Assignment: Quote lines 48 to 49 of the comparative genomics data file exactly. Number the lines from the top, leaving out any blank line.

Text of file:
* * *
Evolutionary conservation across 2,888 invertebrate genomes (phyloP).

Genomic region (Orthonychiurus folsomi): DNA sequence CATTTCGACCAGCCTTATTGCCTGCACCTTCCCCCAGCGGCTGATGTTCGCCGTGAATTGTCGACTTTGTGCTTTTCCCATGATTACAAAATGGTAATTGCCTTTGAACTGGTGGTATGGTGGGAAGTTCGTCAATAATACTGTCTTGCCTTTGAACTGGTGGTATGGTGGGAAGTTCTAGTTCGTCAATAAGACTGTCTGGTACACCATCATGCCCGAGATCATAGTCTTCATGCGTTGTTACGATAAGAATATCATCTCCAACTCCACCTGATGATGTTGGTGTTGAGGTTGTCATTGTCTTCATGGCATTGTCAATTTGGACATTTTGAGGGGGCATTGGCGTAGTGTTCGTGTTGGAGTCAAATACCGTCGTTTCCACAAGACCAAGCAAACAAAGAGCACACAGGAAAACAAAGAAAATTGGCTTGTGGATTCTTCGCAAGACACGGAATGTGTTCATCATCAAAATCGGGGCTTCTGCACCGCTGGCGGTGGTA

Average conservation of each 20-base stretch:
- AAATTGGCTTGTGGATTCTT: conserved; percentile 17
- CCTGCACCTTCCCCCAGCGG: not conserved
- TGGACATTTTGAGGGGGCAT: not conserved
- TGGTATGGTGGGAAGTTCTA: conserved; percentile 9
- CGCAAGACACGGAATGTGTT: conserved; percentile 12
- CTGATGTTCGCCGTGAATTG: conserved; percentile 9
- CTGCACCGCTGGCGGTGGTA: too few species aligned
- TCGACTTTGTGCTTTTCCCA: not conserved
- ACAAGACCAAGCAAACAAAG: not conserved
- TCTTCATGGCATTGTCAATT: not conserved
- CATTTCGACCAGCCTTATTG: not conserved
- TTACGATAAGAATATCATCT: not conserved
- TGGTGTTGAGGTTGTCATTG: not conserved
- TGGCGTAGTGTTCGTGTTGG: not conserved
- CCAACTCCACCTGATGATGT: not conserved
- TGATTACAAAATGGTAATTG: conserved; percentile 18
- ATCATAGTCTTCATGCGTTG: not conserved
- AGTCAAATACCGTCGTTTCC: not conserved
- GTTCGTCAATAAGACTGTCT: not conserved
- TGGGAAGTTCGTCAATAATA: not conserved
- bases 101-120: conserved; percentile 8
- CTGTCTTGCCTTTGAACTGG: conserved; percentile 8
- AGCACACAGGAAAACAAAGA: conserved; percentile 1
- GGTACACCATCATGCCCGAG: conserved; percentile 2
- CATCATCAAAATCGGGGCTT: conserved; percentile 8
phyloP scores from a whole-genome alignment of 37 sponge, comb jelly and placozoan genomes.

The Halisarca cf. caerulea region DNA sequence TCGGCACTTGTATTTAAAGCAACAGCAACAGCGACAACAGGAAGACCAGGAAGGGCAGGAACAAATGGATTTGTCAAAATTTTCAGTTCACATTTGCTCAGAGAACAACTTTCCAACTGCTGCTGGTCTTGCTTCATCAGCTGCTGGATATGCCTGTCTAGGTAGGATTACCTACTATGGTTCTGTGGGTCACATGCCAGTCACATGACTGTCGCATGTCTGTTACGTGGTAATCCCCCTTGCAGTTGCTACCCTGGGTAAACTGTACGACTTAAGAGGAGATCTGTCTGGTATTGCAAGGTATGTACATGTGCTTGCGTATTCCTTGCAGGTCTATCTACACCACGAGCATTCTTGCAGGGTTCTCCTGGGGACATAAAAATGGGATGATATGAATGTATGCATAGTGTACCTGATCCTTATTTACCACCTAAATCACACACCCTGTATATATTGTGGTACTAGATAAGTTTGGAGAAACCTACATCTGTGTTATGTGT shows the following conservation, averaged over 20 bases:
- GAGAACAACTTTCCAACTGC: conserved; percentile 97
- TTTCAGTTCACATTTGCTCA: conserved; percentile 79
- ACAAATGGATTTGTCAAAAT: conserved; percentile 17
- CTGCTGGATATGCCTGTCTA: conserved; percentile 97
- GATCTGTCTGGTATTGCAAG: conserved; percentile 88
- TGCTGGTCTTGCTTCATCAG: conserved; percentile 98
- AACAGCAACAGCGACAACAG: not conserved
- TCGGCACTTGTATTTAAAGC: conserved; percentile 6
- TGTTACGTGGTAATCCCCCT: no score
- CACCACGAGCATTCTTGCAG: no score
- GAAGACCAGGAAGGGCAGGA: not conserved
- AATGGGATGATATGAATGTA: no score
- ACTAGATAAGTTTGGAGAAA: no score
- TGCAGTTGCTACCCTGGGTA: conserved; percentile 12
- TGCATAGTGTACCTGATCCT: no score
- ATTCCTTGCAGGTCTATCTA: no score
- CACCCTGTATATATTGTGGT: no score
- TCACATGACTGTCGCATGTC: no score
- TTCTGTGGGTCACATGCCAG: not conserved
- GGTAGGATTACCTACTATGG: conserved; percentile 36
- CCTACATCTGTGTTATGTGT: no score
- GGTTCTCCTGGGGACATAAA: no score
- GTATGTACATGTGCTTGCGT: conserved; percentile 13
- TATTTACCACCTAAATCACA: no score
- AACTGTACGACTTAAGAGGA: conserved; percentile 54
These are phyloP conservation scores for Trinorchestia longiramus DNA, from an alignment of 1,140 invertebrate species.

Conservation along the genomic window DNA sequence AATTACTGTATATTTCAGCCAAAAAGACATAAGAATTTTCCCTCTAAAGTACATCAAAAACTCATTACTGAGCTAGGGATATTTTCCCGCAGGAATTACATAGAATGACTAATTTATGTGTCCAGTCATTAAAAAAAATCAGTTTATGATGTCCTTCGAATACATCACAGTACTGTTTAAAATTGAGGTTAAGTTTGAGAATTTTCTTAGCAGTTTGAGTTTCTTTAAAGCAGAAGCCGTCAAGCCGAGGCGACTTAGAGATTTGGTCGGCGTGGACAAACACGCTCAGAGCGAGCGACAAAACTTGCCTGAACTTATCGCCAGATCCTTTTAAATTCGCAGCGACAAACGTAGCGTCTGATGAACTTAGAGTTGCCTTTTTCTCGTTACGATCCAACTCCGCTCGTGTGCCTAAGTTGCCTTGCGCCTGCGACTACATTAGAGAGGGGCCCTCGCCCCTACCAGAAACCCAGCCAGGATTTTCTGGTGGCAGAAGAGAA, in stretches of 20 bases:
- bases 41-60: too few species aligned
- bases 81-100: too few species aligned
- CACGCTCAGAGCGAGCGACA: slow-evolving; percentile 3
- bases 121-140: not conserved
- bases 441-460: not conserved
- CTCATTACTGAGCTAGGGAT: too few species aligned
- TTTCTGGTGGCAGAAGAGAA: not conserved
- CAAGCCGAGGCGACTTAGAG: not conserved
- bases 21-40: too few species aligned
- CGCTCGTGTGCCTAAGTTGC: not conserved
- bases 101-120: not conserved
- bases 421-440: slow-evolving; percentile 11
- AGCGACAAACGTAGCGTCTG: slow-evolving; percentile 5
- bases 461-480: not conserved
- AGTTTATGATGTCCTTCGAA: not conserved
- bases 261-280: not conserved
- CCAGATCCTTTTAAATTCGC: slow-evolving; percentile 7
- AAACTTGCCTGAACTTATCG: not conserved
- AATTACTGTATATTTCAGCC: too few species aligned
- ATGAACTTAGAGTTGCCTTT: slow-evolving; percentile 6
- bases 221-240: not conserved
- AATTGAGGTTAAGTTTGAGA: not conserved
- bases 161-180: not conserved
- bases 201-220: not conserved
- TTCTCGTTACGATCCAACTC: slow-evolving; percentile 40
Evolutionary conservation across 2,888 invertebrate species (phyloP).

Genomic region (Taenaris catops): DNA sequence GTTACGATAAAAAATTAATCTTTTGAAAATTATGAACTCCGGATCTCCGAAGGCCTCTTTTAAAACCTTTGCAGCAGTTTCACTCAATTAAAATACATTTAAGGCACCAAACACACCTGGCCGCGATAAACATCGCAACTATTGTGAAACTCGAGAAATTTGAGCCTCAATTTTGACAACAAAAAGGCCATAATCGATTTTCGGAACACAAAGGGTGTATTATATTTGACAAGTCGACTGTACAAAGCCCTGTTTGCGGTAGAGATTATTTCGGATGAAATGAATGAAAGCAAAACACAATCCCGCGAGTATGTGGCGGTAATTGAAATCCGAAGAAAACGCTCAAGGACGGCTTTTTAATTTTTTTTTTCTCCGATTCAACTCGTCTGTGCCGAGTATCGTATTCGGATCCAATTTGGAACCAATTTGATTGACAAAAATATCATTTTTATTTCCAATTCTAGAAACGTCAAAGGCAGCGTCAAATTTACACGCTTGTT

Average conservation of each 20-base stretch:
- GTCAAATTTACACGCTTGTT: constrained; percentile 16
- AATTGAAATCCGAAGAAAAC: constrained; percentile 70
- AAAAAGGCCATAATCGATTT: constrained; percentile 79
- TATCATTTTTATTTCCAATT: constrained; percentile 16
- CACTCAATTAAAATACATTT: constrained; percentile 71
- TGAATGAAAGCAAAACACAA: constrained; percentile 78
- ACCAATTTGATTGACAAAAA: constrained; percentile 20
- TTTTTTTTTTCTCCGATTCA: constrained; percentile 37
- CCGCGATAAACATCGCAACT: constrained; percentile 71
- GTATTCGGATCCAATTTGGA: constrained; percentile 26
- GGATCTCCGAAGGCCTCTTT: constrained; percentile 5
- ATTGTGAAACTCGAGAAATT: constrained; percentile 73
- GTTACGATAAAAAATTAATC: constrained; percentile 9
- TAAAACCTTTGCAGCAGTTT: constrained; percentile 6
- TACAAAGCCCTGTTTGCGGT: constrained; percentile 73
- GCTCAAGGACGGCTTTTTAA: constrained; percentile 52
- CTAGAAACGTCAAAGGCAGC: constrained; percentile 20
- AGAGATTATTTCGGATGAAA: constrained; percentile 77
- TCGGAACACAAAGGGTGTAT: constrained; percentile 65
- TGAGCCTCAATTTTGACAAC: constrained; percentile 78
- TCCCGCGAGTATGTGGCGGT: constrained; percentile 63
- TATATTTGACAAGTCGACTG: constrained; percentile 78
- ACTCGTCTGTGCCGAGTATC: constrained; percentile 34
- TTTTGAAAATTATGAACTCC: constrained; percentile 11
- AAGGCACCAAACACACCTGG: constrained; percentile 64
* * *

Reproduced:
- TCACATGACTGTCGCATGTC: no score
- TTCTGTGGGTCACATGCCAG: not conserved